The plums have already bloomed, first off the mark like every year. Right behind them, the cherries are suddenly fleeced with pink. They hyacinths have made a good showing, and I’m hoping they naturalize. The poppies are green, prickly, and huge; even the kiwi is getting into the act, though the grapevines are still tightly furled. The hops, mulched twice over the winter, are outdistancing every other vine, and the lilacs are full of new green.
Winter is my favourite–and most productive–season, but every once in a while I like spring, too. There’s a certain promise in the earth waking up after a long sleep. Most of the time, spring makes me feel a little weary, but this year I’m actually a weensy bit hopeful. Juggling several projects at once at least guarantees I’m too busy to feel helpless.
Yesterday the werewolf novella took off, dumping out plenty of wordcount. I’ve reached the point on the Sekrit Projekt where I have to go back to the beginning and pick up the threads, re-weaving and expanding them so I don’t miss anything and can make sure the fabric hangs correctly. This means the push for the end is nigh, and I couldn’t be happier. I’m getting to the point where I want that book done so I can pick up Afterwar revisions, not to mention do a few chapters of a romantic suspense the agent wants to see. There’s also the Fifteen Wings story, still bubbling in the back of my head. I don’t know quite what it is yet, fish or fowl or good red meat, but it wants to be born sooner rather than later. So we’ll see.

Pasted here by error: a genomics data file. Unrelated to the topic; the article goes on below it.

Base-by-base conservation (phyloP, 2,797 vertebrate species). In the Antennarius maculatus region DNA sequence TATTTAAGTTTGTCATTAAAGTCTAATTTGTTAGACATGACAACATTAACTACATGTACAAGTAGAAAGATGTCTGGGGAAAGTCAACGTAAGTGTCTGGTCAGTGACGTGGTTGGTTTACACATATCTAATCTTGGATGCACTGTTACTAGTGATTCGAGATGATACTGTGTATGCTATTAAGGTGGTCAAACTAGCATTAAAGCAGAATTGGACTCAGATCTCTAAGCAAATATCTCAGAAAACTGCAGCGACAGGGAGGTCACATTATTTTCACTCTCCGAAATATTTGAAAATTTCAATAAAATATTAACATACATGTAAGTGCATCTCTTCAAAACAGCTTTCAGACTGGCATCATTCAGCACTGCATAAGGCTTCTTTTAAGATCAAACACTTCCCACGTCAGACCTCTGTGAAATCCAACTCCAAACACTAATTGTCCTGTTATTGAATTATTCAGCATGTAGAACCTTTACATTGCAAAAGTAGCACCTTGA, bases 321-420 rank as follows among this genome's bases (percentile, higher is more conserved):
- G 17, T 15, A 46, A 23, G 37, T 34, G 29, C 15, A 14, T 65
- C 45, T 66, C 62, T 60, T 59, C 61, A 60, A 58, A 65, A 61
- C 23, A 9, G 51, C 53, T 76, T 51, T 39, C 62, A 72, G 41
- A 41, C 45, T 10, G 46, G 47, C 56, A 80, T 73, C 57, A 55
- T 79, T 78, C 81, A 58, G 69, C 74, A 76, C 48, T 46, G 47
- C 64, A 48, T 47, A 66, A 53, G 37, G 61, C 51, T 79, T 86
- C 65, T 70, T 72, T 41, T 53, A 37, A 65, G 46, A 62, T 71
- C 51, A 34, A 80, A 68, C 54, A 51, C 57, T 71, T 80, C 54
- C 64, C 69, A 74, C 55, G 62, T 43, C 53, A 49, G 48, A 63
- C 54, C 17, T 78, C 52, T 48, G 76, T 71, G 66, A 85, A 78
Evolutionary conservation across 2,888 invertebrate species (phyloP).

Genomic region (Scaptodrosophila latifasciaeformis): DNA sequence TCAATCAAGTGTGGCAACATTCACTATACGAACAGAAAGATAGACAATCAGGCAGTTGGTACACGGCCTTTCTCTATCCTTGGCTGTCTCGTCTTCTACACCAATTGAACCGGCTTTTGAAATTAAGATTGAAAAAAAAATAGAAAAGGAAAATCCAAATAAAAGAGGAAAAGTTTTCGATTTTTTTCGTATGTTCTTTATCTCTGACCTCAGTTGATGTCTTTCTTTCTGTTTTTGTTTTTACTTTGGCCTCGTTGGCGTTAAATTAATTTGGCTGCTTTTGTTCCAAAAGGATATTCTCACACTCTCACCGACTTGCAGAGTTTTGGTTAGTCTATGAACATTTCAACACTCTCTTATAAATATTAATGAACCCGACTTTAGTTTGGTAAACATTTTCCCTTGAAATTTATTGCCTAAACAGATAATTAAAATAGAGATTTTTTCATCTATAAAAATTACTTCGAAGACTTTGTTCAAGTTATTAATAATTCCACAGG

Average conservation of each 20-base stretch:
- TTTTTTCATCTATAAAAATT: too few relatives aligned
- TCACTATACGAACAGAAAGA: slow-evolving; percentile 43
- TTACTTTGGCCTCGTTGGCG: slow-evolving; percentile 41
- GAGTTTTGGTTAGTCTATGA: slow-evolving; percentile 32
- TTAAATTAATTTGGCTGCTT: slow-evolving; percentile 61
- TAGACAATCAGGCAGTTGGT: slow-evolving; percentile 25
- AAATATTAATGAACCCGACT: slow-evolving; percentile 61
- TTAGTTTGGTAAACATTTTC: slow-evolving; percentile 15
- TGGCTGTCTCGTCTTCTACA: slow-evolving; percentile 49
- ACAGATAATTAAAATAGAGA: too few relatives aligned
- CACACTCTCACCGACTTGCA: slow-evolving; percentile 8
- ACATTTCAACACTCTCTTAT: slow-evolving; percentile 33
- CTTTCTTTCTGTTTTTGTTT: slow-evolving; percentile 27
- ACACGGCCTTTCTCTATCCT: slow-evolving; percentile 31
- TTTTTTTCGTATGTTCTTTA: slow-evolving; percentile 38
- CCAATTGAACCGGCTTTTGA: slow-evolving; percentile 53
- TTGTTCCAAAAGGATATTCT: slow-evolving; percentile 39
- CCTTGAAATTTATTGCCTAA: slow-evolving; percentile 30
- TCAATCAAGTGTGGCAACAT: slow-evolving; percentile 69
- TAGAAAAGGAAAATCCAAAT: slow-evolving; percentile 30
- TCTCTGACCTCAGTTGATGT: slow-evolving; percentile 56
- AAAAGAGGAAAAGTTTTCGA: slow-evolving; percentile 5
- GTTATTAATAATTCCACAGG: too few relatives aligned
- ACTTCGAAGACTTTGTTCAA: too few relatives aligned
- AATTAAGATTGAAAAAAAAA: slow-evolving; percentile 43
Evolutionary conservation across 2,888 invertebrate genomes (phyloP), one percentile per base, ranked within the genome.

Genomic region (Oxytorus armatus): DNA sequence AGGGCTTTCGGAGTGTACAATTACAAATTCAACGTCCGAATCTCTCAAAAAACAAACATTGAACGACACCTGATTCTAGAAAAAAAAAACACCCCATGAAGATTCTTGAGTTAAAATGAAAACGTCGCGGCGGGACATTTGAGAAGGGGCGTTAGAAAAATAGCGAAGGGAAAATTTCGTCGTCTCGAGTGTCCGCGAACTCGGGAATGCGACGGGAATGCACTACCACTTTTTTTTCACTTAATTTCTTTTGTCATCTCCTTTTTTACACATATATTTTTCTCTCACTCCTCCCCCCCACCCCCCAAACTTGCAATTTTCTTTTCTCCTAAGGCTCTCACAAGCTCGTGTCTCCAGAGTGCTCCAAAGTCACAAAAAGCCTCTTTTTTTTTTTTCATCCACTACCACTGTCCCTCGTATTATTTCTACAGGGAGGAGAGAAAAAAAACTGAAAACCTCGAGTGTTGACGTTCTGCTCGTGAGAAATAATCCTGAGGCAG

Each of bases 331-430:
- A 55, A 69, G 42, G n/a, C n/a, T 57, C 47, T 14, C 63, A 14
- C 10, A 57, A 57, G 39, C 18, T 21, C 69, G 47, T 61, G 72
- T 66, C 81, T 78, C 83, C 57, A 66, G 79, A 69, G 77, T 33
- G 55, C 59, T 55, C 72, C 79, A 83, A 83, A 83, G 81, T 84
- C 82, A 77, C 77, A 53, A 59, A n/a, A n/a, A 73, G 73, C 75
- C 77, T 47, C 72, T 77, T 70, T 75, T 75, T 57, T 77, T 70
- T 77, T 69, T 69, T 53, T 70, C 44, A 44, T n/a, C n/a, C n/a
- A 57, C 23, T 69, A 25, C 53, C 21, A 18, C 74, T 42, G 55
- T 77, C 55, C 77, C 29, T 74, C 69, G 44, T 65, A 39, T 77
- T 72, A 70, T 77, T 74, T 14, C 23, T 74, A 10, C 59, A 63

I am also doing an experimental trial of Kindle Unlimited, so if you’ve been looking to try Rose & Thunder out, there you go. There will be a heavy discount in the near future, and the werewolf novella will go into KU to gauge the market for shorter, more explicit pieces.
Last but not least, I finally opened a story file that made me physically ill, and it just made me tired and shaky. So that’s progress, I guess. I keep circling, wanting to finish it for myself, if no-one else. We’ll see what happens.
Before everything, though, there’s a run to get in today. Perhaps I’ll take a route past some tulips, and see if they’ve burst out yet. It’s good to watch the small changes as one passes by on foot. Firmly rooted in one place, finally, I can see the small things, and it pleases me.